The Ever Changing Solvetskiy Monastery

Grave of the Gagarin Princes, Village of Suchki 60 Versts from Tver

Russian Photographer Sergei Mikhailovich Prokudin-Gorskii photographed two burial memorials on the south wall of the Transiguration Cathedral of the Solvetskiy Monastery.  Avraamii Palitsyn is buried under the metal canopy while Petr Kalnishevskii is buried in the foreground with the stone burial marker.

The Solvetskiy Monastery is a fortified monastery in northern Russia.  It was later converted into a Soviet labor camp and prison in 1926 which served as a prototype for Gulag camps. The 15 and 16th centuries saw an increase in commercial aspirations.  The monasteries was involved in fishing, trapping, iron working, and many others.  This gained a lot of attention and soon evolved into one of the richest and well known Russian monasteries.

Later on it started as a stronghold of the Old Believers of the Raskol.  Raskol is the division of the Russian Orthodox Church into the Old Believers movement and an official church. The reforms that Patriarch Nikon implemented, the aim to uniform the Green and Russian churches, triggered the movement.  The tensions continued to rise and in 1668-76 the monastery led an Uprising.  This uprising was against the reforms and it eventually evolved into an anti-feudal nature.

Since it was placed on Prosperity Bay on Solovetsky Island the monastery was an important stronghold and was often attacked. The Solovetsky Monastery, in the late 15th century and early 16th century stood as a fortress.  It had dozens of cannons and held a strong garrison which fought off attempted advances of the Swedes and the Livonian Order. It even was attacked by British ships during the Crimean War.  The monastery served as a fortress and helped Russia hold the Northern lands.

Although it was a strong hold and active monastery, it also served as a place of exile and detention. It was very remote so it was a good place to send those that opposed the official Orthodoxy and autocracy. In the early 1920s and 1930s after the Bolshevik Revolution the Soviet authorities shut down the monastery and turned many of the buildings into prison camps.  This is one of the earliest examples of the Gulag’s forced-labor camps, in the words of Alexander Solzhenitsin, the mother of the GULAG.  Since there were densely forested, the main focus of labor was logging.  The camps were closed down once the surroundings were deforested. The conditions at the labor camp were extremely harsh. In the summer detainees were chained to stakes in the ground. In the winter they would stand in the bitter cold while drenched in water where many would freeze to death.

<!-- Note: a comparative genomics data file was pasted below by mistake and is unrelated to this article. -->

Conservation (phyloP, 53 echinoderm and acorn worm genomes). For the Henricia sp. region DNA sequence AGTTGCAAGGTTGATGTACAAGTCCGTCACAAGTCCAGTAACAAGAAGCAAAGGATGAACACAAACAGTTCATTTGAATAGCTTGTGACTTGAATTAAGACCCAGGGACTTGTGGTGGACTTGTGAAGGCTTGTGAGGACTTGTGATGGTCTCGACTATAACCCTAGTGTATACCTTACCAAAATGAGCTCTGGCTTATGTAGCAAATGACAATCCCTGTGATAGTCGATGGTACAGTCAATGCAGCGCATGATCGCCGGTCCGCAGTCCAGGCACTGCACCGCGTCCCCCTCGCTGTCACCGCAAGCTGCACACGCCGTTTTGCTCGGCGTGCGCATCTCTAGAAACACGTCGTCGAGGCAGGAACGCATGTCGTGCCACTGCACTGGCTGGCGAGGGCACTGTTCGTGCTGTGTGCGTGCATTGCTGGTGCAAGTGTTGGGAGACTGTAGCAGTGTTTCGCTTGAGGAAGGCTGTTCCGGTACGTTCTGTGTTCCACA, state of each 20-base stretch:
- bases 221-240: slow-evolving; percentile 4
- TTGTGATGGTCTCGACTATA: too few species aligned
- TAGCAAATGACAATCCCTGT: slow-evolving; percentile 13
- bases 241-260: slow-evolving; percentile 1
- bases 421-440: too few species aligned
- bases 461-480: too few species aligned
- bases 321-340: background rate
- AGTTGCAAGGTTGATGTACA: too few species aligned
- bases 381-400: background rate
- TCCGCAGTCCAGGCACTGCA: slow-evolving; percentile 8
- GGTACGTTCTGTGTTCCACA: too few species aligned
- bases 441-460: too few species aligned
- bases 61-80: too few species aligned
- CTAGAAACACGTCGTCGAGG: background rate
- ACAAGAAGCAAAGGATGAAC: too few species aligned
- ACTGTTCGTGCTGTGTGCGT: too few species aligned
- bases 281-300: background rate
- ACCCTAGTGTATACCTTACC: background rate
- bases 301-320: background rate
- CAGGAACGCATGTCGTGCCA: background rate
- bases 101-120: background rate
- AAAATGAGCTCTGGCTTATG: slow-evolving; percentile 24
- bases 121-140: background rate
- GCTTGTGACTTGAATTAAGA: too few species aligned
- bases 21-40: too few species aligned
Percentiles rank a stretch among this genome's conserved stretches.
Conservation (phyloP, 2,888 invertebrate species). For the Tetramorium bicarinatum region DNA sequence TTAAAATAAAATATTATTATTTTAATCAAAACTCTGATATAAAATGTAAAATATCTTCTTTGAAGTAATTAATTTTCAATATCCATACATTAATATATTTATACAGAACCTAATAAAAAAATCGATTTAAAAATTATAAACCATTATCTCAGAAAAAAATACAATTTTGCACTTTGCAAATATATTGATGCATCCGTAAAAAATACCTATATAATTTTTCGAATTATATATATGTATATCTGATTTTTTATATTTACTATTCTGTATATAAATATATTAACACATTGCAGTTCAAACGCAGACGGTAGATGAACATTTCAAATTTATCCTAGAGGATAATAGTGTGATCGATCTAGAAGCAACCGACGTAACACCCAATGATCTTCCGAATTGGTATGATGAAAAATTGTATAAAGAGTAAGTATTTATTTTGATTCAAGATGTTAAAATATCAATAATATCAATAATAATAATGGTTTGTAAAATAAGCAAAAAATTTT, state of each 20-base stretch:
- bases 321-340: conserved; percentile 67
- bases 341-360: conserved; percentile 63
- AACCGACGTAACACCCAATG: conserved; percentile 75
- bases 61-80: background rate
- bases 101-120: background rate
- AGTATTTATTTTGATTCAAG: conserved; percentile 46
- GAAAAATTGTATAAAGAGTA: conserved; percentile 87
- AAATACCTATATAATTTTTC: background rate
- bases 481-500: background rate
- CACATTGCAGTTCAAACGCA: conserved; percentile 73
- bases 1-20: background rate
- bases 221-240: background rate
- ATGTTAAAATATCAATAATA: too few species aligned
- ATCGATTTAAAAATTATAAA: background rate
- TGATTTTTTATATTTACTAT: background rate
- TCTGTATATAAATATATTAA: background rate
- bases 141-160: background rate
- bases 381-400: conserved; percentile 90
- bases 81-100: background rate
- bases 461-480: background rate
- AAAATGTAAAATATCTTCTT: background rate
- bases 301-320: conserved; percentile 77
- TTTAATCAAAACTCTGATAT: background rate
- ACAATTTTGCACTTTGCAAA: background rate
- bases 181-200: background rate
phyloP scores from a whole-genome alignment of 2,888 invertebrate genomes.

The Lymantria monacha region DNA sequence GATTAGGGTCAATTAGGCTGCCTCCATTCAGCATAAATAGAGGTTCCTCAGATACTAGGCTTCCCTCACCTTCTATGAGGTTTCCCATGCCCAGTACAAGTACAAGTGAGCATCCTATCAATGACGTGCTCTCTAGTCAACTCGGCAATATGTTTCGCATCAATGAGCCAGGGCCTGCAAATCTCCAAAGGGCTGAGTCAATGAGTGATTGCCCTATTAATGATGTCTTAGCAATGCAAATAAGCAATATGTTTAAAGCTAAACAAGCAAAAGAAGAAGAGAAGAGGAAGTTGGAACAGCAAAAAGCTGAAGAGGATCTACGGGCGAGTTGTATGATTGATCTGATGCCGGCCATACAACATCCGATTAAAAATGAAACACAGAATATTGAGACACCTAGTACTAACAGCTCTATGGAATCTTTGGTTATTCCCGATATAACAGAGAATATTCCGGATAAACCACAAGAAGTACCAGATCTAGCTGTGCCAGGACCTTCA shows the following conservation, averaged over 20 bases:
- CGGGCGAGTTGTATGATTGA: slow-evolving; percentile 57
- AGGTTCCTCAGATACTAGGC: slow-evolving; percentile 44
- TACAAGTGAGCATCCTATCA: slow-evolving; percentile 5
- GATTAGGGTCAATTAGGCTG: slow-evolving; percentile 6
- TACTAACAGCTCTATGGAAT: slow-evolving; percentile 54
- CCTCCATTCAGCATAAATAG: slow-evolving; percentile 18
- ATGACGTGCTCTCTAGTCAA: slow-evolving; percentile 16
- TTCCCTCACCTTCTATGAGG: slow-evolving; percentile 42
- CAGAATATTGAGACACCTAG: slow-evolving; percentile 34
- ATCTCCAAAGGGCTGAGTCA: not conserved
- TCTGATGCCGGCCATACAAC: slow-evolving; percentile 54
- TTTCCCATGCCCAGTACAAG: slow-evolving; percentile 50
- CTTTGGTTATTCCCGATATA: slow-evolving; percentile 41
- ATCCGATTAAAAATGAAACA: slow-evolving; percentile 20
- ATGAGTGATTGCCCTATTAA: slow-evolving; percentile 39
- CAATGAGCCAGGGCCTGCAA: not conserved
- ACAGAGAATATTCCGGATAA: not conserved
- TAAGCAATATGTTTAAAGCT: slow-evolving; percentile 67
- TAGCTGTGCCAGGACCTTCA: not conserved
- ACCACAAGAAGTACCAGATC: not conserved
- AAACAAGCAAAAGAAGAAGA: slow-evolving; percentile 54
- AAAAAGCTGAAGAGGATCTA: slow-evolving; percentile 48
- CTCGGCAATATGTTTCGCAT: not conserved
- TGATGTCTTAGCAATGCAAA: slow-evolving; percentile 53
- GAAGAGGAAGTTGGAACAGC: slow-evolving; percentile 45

During World War II the monastery was transformed again. It went from a labor camp to a naval cadet training post.  The restoration of this historic place began in 1960 when a small brotherhood of monks after the end of communism re-established the monastery.  It now stands as a museum and is on the UNESCO World Heritage List.




2 thoughts on “The Ever Changing Solvetskiy Monastery

  • January 23, 2017 at 4:44 pm

    I think you did a good job outlining the unusual history of Solvetskiy Monastery and its various uses. That in and of itself goes to show you the Russia’s tumultuous history through the lens of one building. I know you mentioned that it was used as a predecessor to the Gulag system but did you find out if there was a specific group of people stationed here or was it just any “dissenters” in Soviet eyes?

  • January 24, 2017 at 2:24 am

    The history of the Solovetsky Monastery is fascinating. But I’m not clear on the connection between the monastery and the photograph? The caption on the photograph indicates that it was taken in “Suchki” which is in European Russia (not far from Tver’). The monastery is up on the White Sea.

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